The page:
It is estimated that 350,000 Anterior Cruciate Ligament (ACL) reconstructions are performed annually in the United States! (Nesseler et al., 2017) Athletes that participate in high-risk sports – sports that involve a lot of jumping, cutting, and landing – are usually at an increased risk for injury, AND female athletes are generally at a greater risk than males for ACL tears (due to anatomical differences at the hip/knee and differences in biomechanics have been the most cited in the current literature). It is reported that female athletes are “2-8 times more likely to sustain an ACL injury than male athletes,” and the incidence of female to male ACL tears in high-risk sports may be significantly greater at 3.5x greater in basketball and 2.8x greater in soccer (Journal of Orthopaedics, 2016).  The good news is that a comprehensive ACL injury prevention program, like 3DPT’s ACL prevention with REAL Jersey Football Club teams, can train athletes proper form and strengthening to help minimize these risks!

Since injury to the ACL “occurs during dynamic activities that primarily involve cutting and pivoting and can occur during landing after a jump,” it is important that landing and impact activities, through plyometric and agility training, are incorporated into an ACL injury prevention program (Nesseler et al., 2017).   Athletes can be taught how to reduce stress on the ACL ligament through proper biomechanics and proper control while landing in various ways, including increased knee flexion angle at initial contact, increased valgus forces at the knee, decreased rotational stress, and proper trunk control, etc. An ACL prevention program can teach athletes how to compensate and adjust for problematic movement patterns (hyperextension, excessive valgus, or abduction moments attributed to ACL stress, etc.) that may reduce in ACL injury.  Additionally, with improvements in biomechanical control, proper active muscle contraction, and precise neuromuscular timing, an ACL prevention program could assist with knee stability during running, jumping, and cutting or pivoting maneuvers and decrease stress on the ACL.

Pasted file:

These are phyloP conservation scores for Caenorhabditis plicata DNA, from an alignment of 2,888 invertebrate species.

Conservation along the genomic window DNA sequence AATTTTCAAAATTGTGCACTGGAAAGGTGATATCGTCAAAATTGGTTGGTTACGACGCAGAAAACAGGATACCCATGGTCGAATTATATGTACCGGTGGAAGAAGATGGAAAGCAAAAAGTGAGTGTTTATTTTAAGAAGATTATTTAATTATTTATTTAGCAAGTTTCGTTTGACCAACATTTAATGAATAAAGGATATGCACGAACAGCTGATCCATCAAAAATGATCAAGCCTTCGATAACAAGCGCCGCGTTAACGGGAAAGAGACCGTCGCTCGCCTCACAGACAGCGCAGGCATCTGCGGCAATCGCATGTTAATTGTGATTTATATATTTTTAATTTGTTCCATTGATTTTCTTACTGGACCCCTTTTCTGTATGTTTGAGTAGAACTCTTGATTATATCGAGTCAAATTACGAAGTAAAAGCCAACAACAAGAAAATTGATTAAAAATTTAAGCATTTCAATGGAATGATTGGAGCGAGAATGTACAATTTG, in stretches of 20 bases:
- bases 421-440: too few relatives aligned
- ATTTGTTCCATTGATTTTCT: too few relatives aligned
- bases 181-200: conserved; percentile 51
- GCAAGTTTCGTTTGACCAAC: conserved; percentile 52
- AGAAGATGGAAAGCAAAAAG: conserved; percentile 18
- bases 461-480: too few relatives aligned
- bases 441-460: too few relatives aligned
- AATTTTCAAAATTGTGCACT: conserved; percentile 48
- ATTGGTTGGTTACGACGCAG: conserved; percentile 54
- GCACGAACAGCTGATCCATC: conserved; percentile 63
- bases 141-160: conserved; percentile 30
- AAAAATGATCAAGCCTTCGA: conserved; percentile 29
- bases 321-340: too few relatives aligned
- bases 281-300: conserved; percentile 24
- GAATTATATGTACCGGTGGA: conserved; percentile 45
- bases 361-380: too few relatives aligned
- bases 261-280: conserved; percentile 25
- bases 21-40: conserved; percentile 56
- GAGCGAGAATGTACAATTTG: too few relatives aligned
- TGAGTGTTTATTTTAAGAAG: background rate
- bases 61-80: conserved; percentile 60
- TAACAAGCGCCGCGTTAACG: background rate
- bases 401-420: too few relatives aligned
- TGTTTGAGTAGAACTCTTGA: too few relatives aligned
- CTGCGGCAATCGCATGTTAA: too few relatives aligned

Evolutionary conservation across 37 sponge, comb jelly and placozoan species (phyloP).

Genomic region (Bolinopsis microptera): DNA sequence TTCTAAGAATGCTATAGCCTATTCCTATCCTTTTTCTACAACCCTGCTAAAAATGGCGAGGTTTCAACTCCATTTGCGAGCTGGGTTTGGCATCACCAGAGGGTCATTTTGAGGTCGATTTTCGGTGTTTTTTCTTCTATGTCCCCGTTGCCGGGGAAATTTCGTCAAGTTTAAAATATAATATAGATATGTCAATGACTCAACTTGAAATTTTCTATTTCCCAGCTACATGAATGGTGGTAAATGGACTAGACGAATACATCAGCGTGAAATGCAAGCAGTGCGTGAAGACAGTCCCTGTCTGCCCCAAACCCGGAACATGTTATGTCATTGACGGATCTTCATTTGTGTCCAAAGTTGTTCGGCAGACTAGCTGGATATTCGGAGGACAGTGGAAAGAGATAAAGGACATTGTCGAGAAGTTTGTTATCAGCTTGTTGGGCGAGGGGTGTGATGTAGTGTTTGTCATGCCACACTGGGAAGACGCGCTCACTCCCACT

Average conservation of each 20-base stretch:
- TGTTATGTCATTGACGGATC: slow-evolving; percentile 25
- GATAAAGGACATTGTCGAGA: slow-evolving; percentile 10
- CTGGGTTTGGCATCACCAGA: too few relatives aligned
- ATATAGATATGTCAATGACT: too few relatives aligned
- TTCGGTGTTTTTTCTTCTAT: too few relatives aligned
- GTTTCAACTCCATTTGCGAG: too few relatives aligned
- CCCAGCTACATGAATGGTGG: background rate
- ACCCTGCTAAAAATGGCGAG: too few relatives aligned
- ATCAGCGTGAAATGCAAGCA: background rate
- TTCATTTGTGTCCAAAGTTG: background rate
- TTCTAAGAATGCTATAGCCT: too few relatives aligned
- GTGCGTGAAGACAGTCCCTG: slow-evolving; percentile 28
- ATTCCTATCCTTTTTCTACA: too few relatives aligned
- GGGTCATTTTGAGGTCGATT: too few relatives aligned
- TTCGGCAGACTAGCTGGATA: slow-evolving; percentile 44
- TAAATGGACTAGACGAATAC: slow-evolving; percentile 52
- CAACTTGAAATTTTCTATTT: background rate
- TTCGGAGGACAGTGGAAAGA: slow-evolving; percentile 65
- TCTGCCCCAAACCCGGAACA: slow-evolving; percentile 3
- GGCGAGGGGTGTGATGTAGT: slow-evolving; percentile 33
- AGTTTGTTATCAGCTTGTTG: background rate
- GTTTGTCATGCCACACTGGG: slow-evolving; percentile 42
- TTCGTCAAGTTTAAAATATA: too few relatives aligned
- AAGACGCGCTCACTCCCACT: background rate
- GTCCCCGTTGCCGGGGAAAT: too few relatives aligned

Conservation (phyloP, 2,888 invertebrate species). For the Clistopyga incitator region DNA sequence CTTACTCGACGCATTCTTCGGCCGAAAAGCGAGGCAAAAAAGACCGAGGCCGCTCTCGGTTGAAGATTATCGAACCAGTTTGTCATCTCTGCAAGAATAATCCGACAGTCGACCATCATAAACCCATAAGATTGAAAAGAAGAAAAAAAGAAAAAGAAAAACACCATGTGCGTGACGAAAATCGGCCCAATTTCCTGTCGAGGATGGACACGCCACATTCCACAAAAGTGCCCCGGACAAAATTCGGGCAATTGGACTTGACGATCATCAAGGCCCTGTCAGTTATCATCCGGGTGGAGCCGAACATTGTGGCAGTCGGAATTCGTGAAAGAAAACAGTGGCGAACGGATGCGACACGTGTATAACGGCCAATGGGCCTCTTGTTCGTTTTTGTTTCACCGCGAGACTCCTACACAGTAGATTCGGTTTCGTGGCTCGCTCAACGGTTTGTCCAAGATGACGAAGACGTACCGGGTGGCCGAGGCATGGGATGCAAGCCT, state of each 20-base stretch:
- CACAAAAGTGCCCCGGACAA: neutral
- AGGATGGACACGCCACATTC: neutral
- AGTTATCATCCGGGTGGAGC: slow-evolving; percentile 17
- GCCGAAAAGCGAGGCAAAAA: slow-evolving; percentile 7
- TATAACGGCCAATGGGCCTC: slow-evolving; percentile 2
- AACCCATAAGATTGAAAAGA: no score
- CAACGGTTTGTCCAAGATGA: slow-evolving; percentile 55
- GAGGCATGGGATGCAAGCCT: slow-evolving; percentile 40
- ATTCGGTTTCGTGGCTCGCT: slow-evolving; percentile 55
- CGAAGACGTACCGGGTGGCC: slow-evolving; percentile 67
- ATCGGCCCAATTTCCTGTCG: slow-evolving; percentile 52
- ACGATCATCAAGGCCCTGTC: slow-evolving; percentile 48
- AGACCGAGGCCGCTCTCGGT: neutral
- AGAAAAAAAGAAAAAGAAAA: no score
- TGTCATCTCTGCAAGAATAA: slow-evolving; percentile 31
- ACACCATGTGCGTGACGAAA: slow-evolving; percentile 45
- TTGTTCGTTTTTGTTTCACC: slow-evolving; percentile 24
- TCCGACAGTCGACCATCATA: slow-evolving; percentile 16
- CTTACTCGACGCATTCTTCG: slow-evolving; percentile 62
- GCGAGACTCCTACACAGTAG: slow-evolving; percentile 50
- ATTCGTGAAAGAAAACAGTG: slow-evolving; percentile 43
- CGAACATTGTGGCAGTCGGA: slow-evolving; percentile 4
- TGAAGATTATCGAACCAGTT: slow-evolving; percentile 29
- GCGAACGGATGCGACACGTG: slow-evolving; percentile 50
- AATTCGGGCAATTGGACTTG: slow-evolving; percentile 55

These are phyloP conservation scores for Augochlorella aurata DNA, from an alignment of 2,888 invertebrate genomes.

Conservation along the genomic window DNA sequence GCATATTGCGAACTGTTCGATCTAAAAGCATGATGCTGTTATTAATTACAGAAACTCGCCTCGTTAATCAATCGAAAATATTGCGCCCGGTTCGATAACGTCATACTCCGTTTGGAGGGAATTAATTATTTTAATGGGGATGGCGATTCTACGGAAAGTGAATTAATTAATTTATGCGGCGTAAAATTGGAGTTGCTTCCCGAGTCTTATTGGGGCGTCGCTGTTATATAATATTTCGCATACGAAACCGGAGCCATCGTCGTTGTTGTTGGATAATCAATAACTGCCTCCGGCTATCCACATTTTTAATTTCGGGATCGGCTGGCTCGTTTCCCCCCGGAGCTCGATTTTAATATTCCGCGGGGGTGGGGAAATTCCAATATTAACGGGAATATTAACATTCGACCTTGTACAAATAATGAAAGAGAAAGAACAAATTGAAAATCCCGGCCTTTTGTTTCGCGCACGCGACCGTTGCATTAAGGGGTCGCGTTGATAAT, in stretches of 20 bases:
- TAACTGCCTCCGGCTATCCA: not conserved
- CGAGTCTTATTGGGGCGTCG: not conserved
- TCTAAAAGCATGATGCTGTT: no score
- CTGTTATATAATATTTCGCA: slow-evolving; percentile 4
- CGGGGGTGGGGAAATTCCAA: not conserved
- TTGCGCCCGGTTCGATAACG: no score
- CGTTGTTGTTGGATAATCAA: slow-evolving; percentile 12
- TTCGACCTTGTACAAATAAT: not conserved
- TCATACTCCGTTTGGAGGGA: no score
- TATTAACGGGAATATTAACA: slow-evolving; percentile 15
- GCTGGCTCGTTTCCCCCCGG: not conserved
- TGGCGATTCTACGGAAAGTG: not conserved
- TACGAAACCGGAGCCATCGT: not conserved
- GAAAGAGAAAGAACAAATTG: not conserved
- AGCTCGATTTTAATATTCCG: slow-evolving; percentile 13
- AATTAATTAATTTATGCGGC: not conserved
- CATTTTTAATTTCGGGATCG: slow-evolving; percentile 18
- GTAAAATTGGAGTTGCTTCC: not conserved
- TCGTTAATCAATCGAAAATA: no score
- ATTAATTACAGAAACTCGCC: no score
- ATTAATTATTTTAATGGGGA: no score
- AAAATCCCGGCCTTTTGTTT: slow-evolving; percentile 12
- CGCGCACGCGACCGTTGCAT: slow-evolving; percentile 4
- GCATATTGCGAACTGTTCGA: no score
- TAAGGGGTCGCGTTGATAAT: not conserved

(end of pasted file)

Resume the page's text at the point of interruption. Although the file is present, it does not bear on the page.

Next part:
In week 3 of 3DPT’s ACL Injury Prevention program with REAL Jersey Football club’s 2005 and 2007 girls teams, Drs. Anthony Nguyen and Matt Vassolotti demonstrated and instructed the athletes on correct form for landing after jumps, emphasizing the position of the hips and knees.  Take a look at this video of our athletes trying out some of these moves!


References: 
  1. Nessler, T., Denney, L., & Sampley, J. (2017). ACL Injury Prevention: What Does Research Tell Us? Current Reviews in Musculoskeletal Medicine, 10(3), 281–288. doi: 10.1007/s12178-017-9416-5
  2. Padua, D. A., Distefano, L. J., Hewett, T. E., Garrett, W. E., Marshall, S. W., Golden, G. M., … Sigward, S. M. (2018). National Athletic Trainers Association Position Statement: Prevention of Anterior Cruciate Ligament Injury. Journal of Athletic Training, 53(1), 5–19. doi: 10.4085/1062-6050-99-16
  3. The female ACL: Why is it more prone to injury? (2016). Journal of Orthopaedics, 13(2). doi: 10.1016/s0972-978x(16)00023-4